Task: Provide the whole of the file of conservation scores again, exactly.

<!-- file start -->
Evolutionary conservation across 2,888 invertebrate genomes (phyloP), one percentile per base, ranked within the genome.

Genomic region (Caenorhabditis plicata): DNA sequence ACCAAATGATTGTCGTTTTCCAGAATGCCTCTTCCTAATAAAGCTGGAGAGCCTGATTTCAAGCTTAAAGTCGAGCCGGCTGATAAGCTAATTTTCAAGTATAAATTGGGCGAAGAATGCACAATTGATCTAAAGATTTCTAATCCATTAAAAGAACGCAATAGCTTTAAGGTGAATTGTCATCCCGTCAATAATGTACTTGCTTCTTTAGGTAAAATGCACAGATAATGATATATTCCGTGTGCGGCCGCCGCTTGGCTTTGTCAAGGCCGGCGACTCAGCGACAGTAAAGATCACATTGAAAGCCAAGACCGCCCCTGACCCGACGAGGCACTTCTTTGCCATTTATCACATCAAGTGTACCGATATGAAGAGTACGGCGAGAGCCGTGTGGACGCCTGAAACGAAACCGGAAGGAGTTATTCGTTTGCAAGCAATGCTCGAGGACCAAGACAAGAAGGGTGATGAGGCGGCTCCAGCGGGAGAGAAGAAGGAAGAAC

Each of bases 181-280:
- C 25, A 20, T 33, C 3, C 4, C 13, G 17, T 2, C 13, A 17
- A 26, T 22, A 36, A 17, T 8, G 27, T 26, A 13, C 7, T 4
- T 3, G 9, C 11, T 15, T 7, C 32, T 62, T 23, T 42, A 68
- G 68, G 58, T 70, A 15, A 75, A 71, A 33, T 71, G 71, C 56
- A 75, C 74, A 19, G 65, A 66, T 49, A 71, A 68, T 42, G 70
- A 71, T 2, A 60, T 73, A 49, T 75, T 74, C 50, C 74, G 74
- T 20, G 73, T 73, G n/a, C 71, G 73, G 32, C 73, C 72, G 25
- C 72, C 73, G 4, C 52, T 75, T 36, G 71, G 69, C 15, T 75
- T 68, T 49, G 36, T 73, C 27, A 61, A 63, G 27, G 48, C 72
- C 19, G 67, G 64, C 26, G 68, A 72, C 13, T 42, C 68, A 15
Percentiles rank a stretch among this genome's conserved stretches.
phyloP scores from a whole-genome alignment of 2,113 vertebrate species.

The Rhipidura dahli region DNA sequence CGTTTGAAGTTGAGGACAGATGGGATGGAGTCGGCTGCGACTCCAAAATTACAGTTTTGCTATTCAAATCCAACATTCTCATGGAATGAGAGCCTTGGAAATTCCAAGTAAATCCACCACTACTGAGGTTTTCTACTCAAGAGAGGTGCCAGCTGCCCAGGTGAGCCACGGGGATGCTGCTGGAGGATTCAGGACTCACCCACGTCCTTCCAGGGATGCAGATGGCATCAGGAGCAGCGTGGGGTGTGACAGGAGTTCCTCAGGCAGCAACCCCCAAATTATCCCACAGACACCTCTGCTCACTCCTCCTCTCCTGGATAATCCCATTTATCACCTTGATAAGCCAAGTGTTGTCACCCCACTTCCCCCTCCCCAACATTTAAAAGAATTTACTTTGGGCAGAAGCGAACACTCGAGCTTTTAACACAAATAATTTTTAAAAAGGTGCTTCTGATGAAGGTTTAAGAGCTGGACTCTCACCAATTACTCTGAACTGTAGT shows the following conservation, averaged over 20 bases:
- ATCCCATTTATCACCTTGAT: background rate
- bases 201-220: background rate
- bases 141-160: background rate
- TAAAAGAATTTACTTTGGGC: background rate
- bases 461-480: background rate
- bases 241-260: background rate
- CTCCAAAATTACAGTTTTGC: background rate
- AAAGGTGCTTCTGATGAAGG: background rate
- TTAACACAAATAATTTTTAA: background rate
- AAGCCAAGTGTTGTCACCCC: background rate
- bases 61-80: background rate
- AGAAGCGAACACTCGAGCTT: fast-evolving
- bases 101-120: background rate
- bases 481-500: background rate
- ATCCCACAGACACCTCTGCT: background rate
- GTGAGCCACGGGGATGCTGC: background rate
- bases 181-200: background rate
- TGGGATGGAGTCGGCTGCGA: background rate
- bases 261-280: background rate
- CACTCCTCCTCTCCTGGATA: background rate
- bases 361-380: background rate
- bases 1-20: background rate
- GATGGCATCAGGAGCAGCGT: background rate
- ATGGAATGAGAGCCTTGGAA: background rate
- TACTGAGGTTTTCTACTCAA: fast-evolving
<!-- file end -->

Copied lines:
Evolutionary conservation across 2,888 invertebrate genomes (phyloP), one percentile per base, ranked within the genome.

Genomic region (Caenorhabditis plicata): DNA sequence ACCAAATGATTGTCGTTTTCCAGAATGCCTCTTCCTAATAAAGCTGGAGAGCCTGATTTCAAGCTTAAAGTCGAGCCGGCTGATAAGCTAATTTTCAAGTATAAATTGGGCGAAGAATGCACAATTGATCTAAAGATTTCTAATCCATTAAAAGAACGCAATAGCTTTAAGGTGAATTGTCATCCCGTCAATAATGTACTTGCTTCTTTAGGTAAAATGCACAGATAATGATATATTCCGTGTGCGGCCGCCGCTTGGCTTTGTCAAGGCCGGCGACTCAGCGACAGTAAAGATCACATTGAAAGCCAAGACCGCCCCTGACCCGACGAGGCACTTCTTTGCCATTTATCACATCAAGTGTACCGATATGAAGAGTACGGCGAGAGCCGTGTGGACGCCTGAAACGAAACCGGAAGGAGTTATTCGTTTGCAAGCAATGCTCGAGGACCAAGACAAGAAGGGTGATGAGGCGGCTCCAGCGGGAGAGAAGAAGGAAGAAC

Each of bases 181-280:
- C 25, A 20, T 33, C 3, C 4, C 13, G 17, T 2, C 13, A 17
- A 26, T 22, A 36, A 17, T 8, G 27, T 26, A 13, C 7, T 4
- T 3, G 9, C 11, T 15, T 7, C 32, T 62, T 23, T 42, A 68
- G 68, G 58, T 70, A 15, A 75, A 71, A 33, T 71, G 71, C 56
- A 75, C 74, A 19, G 65, A 66, T 49, A 71, A 68, T 42, G 70
- A 71, T 2, A 60, T 73, A 49, T 75, T 74, C 50, C 74, G 74
- T 20, G 73, T 73, G n/a, C 71, G 73, G 32, C 73, C 72, G 25
- C 72, C 73, G 4, C 52, T 75, T 36, G 71, G 69, C 15, T 75
- T 68, T 49, G 36, T 73, C 27, A 61, A 63, G 27, G 48, C 72
- C 19, G 67, G 64, C 26, G 68, A 72, C 13, T 42, C 68, A 15
Percentiles rank a stretch among this genome's conserved stretches.
phyloP scores from a whole-genome alignment of 2,113 vertebrate species.

The Rhipidura dahli region DNA sequence CGTTTGAAGTTGAGGACAGATGGGATGGAGTCGGCTGCGACTCCAAAATTACAGTTTTGCTATTCAAATCCAACATTCTCATGGAATGAGAGCCTTGGAAATTCCAAGTAAATCCACCACTACTGAGGTTTTCTACTCAAGAGAGGTGCCAGCTGCCCAGGTGAGCCACGGGGATGCTGCTGGAGGATTCAGGACTCACCCACGTCCTTCCAGGGATGCAGATGGCATCAGGAGCAGCGTGGGGTGTGACAGGAGTTCCTCAGGCAGCAACCCCCAAATTATCCCACAGACACCTCTGCTCACTCCTCCTCTCCTGGATAATCCCATTTATCACCTTGATAAGCCAAGTGTTGTCACCCCACTTCCCCCTCCCCAACATTTAAAAGAATTTACTTTGGGCAGAAGCGAACACTCGAGCTTTTAACACAAATAATTTTTAAAAAGGTGCTTCTGATGAAGGTTTAAGAGCTGGACTCTCACCAATTACTCTGAACTGTAGT shows the following conservation, averaged over 20 bases:
- ATCCCATTTATCACCTTGAT: background rate
- bases 201-220: background rate
- bases 141-160: background rate
- TAAAAGAATTTACTTTGGGC: background rate
- bases 461-480: background rate
- bases 241-260: background rate
- CTCCAAAATTACAGTTTTGC: background rate
- AAAGGTGCTTCTGATGAAGG: background rate
- TTAACACAAATAATTTTTAA: background rate
- AAGCCAAGTGTTGTCACCCC: background rate
- bases 61-80: background rate
- AGAAGCGAACACTCGAGCTT: fast-evolving
- bases 101-120: background rate
- bases 481-500: background rate
- ATCCCACAGACACCTCTGCT: background rate
- GTGAGCCACGGGGATGCTGC: background rate
- bases 181-200: background rate
- TGGGATGGAGTCGGCTGCGA: background rate
- bases 261-280: background rate
- CACTCCTCCTCTCCTGGATA: background rate
- bases 361-380: background rate
- bases 1-20: background rate
- GATGGCATCAGGAGCAGCGT: background rate
- ATGGAATGAGAGCCTTGGAA: background rate
- TACTGAGGTTTTCTACTCAA: fast-evolving